Graywater is going legit! Learn how to use it legally with Natural Home's guide to graywater.
At the EcoHouse in Berkeley, California, graywater from a washing machine and bathroom drains to a small wetland. Then it runs to gravel- and mulch-filled troughs, where it leaches to the roots of plants and trees for more filtration.
--ECOLOGICAL DESIGN COOPERATIVE
As many regions’ water costs rise, more people are asking if the water that flows down their drains after bathing and washing—known as graywater—can be used to water gardens. Increasingly, state permitting authorities are saying yes—with conditions.
In Arizona and New Mexico, homeowners can drain graywater right onto their lawns and landscapes. In states where laws are more stringent, especially California, underground graywater irrigation systems—some involving sophisticated water sensors that direct water to where it’s most needed—are popping up. You can help the earth and reduce bills by installing a system yourself. Though regulations vary by location, setting up a fairly simple water-reuse system in your home is becoming easier and more common.
More than soapy water: A graywater overview
Preparing graywater requires a few basic steps: draining it from the house to your graywater system via pipes kept separate from toilet drains; filtering out fibers and greases; then disinfecting the water and treating its carbon. You can take care of the last two parts—disinfecting and treating carbon—by setting up a system in which graywater drains under a few inches of soil, gravel and plant roots. The plants and soil will naturally treat the carbon and disinfect the water.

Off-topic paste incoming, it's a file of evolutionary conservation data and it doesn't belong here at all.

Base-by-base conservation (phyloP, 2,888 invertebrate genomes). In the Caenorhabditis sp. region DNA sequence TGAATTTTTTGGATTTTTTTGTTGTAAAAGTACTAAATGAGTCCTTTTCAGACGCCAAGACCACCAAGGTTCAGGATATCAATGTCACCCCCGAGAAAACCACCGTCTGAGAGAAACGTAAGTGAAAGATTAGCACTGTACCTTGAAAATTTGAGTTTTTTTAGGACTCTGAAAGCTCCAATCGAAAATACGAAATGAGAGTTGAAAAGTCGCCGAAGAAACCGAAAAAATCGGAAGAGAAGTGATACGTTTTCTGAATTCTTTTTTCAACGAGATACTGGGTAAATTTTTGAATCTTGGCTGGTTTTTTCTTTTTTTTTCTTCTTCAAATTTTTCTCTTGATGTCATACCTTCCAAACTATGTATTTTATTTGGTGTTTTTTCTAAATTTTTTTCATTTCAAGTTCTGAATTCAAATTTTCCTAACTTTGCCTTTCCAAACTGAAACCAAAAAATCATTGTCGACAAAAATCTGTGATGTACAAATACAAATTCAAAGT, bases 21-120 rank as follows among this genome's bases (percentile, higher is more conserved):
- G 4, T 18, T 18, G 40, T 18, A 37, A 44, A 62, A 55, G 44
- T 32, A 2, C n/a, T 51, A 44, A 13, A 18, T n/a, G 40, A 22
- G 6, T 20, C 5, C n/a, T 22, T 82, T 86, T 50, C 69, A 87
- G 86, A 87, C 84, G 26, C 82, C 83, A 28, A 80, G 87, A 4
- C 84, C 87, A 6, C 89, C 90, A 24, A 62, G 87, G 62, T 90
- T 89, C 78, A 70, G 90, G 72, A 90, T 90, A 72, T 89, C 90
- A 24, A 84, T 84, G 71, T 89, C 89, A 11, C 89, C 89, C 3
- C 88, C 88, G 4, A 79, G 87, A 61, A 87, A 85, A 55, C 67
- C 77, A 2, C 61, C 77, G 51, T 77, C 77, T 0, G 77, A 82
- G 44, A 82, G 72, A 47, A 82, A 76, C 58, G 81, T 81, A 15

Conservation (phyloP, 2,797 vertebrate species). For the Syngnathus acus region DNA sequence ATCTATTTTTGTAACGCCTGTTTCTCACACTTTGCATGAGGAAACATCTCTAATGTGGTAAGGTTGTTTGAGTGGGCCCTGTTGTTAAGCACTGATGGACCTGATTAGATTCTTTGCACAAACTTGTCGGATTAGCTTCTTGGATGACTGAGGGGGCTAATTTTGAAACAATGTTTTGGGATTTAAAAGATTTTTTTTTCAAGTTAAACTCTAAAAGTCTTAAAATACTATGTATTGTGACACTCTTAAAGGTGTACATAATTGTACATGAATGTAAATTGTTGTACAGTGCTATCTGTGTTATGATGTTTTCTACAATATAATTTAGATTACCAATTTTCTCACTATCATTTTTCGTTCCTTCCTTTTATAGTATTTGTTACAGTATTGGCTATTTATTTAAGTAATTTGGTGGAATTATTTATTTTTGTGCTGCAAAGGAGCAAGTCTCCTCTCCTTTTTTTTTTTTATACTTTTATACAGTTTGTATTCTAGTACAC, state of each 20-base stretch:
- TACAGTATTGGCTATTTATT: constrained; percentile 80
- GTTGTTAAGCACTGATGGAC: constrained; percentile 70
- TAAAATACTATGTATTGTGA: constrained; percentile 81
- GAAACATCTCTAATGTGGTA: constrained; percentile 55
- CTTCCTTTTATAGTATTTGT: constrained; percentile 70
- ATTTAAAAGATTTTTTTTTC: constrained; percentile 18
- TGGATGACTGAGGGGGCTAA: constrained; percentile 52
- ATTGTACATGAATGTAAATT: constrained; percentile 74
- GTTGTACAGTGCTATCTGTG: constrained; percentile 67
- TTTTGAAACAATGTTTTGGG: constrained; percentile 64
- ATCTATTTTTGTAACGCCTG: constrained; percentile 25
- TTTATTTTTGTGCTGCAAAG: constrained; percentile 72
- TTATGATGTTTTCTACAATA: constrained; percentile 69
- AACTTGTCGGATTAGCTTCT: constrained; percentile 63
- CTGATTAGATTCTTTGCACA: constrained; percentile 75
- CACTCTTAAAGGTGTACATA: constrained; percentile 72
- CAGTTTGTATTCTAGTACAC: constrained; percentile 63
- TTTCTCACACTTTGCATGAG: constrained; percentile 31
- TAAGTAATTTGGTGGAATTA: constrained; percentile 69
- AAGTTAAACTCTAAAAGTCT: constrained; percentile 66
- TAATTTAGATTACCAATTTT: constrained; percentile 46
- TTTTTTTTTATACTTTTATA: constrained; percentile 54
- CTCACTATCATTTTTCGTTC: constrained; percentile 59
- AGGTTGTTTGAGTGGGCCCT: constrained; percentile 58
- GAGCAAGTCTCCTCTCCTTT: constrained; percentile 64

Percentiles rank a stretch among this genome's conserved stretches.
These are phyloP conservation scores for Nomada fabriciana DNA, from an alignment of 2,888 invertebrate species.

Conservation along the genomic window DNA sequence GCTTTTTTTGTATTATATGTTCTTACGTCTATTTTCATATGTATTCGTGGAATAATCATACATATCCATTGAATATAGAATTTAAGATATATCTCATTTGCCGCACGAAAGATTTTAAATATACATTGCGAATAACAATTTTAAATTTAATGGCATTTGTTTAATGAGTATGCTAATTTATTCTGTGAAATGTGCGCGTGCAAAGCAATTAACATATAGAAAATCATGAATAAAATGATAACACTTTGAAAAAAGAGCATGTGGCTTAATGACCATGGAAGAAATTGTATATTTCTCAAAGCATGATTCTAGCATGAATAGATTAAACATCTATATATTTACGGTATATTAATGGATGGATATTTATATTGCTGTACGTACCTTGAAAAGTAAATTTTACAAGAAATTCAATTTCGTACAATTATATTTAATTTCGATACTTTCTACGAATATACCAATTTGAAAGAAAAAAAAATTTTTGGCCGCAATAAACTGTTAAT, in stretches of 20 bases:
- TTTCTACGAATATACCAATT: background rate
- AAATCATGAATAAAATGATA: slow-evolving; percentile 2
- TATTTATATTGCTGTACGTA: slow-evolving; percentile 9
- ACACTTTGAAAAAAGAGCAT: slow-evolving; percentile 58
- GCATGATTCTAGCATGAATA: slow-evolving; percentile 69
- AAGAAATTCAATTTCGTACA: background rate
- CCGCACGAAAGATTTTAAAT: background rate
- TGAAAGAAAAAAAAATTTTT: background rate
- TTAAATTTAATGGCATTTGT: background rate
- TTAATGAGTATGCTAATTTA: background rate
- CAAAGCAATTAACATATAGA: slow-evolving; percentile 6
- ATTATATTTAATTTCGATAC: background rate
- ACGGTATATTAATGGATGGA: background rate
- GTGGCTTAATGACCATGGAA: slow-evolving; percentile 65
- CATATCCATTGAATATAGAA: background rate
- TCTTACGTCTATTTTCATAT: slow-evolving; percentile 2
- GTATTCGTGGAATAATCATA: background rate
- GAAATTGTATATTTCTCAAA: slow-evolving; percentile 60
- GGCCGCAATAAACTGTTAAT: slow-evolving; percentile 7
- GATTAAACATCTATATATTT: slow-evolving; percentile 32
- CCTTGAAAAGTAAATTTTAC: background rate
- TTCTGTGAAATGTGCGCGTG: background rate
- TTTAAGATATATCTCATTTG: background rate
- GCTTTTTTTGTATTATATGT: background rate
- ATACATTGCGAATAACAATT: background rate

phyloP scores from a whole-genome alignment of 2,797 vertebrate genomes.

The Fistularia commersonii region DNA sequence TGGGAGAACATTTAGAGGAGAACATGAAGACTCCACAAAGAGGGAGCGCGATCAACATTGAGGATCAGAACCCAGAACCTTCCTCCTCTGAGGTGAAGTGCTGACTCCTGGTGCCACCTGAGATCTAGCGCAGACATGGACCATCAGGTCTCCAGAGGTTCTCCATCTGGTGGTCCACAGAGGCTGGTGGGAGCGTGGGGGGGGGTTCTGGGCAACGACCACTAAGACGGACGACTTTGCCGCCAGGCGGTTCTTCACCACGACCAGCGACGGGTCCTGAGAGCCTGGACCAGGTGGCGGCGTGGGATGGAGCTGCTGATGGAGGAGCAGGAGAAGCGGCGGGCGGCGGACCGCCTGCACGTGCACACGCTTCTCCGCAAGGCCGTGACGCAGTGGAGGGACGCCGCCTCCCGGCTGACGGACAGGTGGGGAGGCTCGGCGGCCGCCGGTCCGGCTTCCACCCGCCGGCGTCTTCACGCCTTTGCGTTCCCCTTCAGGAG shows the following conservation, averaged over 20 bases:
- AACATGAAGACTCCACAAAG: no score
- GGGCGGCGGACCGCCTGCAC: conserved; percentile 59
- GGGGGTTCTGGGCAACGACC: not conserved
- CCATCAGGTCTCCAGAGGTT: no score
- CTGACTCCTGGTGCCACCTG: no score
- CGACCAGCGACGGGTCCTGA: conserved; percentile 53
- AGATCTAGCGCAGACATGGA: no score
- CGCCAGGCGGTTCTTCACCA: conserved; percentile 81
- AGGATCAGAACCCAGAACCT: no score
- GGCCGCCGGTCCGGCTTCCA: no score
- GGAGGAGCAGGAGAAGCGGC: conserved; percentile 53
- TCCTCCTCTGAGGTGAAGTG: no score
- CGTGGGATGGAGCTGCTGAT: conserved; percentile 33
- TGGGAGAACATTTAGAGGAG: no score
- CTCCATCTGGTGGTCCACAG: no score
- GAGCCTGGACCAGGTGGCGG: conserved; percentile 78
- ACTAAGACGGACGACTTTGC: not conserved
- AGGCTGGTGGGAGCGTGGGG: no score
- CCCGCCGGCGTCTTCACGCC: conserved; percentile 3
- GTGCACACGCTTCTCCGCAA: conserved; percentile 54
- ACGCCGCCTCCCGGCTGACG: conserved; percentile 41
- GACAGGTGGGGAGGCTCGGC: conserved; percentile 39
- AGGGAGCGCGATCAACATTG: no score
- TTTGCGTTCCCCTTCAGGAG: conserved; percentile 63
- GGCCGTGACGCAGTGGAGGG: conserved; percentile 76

Though kept separate from what’s flushed down the toilet—called "blackwater"—graywater still can contain bacteria and pathogens that could cause illness, although the small amounts present in most graywater are a low risk, according to a University of Massachusetts study. Graywater also contains carbon from oils, soaps and skin. As in all organic compounds, that carbon will decompose, potentially causing odors and clogging the air spaces in the ground. Health officials advise draining graywater under three to 18 inches of soil, where soil bacteria decompose carbon and destroy pathogens—and where plant roots can drink it up.